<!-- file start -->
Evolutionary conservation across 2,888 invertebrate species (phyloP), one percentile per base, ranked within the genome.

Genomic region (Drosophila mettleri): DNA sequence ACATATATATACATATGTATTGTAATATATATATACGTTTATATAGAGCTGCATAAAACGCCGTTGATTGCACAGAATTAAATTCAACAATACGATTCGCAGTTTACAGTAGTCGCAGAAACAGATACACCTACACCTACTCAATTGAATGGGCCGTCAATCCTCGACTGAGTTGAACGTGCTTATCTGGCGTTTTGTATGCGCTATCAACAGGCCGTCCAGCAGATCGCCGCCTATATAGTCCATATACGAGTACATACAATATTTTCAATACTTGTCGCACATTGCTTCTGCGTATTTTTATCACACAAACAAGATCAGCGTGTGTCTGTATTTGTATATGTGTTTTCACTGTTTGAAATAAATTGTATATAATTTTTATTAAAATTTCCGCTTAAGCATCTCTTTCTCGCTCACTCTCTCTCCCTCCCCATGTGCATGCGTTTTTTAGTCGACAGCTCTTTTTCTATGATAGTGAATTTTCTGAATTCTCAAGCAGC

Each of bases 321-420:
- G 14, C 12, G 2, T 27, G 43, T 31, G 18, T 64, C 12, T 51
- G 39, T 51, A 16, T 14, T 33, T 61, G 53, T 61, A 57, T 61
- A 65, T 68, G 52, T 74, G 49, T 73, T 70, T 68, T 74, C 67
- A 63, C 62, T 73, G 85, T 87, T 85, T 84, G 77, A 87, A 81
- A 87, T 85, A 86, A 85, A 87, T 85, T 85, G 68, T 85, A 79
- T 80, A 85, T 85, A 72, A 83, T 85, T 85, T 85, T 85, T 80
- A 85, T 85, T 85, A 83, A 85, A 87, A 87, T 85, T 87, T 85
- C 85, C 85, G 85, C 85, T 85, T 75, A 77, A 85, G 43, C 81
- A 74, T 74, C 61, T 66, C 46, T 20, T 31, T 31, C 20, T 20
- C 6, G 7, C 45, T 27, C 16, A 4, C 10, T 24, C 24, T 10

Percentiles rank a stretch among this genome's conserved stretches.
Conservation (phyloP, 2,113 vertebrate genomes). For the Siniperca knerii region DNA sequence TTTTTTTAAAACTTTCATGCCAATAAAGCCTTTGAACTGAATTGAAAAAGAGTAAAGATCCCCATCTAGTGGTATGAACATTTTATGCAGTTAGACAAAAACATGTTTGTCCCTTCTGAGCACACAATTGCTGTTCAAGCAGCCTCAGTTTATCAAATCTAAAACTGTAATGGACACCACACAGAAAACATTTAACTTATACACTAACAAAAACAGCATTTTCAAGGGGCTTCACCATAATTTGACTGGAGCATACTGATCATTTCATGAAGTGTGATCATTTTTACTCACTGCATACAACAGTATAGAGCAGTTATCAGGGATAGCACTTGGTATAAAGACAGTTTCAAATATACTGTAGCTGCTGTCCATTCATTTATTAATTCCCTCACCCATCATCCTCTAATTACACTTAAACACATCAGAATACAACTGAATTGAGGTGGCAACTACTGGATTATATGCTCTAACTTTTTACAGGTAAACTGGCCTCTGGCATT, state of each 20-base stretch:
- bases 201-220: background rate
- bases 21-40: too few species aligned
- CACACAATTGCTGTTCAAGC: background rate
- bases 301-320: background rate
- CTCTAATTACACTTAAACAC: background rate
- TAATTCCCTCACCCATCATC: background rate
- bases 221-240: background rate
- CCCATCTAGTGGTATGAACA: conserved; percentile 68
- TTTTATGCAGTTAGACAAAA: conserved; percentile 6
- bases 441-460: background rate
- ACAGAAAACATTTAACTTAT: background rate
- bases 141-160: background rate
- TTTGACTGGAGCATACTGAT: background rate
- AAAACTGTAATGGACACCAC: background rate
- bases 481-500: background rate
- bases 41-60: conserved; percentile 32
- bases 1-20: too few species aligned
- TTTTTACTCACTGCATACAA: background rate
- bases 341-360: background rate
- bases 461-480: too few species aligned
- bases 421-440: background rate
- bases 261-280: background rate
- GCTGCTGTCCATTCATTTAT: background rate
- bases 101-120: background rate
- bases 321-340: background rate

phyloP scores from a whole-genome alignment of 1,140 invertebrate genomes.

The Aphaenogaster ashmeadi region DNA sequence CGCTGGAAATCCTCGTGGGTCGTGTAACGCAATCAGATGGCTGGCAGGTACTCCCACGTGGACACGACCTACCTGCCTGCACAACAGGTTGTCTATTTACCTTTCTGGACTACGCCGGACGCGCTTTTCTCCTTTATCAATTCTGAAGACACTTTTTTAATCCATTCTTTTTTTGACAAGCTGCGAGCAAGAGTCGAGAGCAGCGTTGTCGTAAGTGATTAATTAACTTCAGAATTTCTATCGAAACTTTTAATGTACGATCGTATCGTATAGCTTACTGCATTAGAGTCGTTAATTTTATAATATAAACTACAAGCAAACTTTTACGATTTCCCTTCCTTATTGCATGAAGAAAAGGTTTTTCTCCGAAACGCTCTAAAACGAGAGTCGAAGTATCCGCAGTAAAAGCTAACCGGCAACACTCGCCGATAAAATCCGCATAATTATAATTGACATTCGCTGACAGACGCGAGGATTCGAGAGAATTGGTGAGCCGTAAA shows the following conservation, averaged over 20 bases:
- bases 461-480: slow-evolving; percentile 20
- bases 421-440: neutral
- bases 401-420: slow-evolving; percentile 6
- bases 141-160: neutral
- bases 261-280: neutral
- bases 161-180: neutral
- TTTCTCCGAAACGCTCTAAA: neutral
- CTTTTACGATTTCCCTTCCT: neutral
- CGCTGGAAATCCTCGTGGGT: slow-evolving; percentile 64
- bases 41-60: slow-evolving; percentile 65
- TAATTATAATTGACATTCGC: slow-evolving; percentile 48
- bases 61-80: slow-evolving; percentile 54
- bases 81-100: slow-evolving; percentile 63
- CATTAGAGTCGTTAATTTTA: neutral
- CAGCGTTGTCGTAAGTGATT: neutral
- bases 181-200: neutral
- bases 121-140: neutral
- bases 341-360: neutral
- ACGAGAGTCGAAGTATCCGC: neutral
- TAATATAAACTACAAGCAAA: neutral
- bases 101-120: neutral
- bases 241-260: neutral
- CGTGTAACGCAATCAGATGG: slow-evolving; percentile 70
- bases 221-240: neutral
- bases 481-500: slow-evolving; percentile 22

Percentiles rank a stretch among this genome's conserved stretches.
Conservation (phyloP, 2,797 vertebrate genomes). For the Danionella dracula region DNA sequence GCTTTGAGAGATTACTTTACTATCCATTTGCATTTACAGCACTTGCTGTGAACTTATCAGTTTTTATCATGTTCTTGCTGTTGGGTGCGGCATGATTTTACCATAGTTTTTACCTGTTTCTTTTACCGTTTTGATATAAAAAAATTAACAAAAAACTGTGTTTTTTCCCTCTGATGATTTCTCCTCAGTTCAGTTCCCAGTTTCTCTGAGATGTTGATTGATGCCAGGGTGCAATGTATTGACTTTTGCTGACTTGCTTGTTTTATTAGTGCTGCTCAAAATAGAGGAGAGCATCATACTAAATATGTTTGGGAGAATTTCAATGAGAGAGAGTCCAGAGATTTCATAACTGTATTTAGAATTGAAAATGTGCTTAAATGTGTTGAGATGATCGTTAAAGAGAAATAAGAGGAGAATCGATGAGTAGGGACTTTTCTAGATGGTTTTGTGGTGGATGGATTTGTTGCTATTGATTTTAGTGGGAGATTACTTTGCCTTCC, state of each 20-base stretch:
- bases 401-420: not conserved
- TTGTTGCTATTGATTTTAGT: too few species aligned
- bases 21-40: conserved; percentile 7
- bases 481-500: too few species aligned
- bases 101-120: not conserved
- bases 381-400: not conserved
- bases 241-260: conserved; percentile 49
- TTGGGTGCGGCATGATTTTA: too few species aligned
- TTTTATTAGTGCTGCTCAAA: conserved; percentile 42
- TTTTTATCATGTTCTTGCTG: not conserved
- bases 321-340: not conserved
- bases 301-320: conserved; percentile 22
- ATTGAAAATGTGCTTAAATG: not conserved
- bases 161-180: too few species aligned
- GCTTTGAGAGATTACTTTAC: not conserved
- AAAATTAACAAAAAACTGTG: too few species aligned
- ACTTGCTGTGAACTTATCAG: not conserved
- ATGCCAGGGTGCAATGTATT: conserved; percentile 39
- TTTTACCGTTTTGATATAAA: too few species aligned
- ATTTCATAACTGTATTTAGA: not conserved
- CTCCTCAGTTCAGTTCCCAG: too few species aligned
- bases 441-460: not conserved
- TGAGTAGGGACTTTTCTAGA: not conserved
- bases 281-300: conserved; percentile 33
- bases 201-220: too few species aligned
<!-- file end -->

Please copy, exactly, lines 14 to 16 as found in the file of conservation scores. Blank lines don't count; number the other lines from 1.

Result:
Percentiles rank a stretch among this genome's conserved stretches.
Conservation (phyloP, 2,113 vertebrate genomes). For the Siniperca knerii region DNA sequence TTTTTTTAAAACTTTCATGCCAATAAAGCCTTTGAACTGAATTGAAAAAGAGTAAAGATCCCCATCTAGTGGTATGAACATTTTATGCAGTTAGACAAAAACATGTTTGTCCCTTCTGAGCACACAATTGCTGTTCAAGCAGCCTCAGTTTATCAAATCTAAAACTGTAATGGACACCACACAGAAAACATTTAACTTATACACTAACAAAAACAGCATTTTCAAGGGGCTTCACCATAATTTGACTGGAGCATACTGATCATTTCATGAAGTGTGATCATTTTTACTCACTGCATACAACAGTATAGAGCAGTTATCAGGGATAGCACTTGGTATAAAGACAGTTTCAAATATACTGTAGCTGCTGTCCATTCATTTATTAATTCCCTCACCCATCATCCTCTAATTACACTTAAACACATCAGAATACAACTGAATTGAGGTGGCAACTACTGGATTATATGCTCTAACTTTTTACAGGTAAACTGGCCTCTGGCATT, state of each 20-base stretch:
- bases 201-220: background rate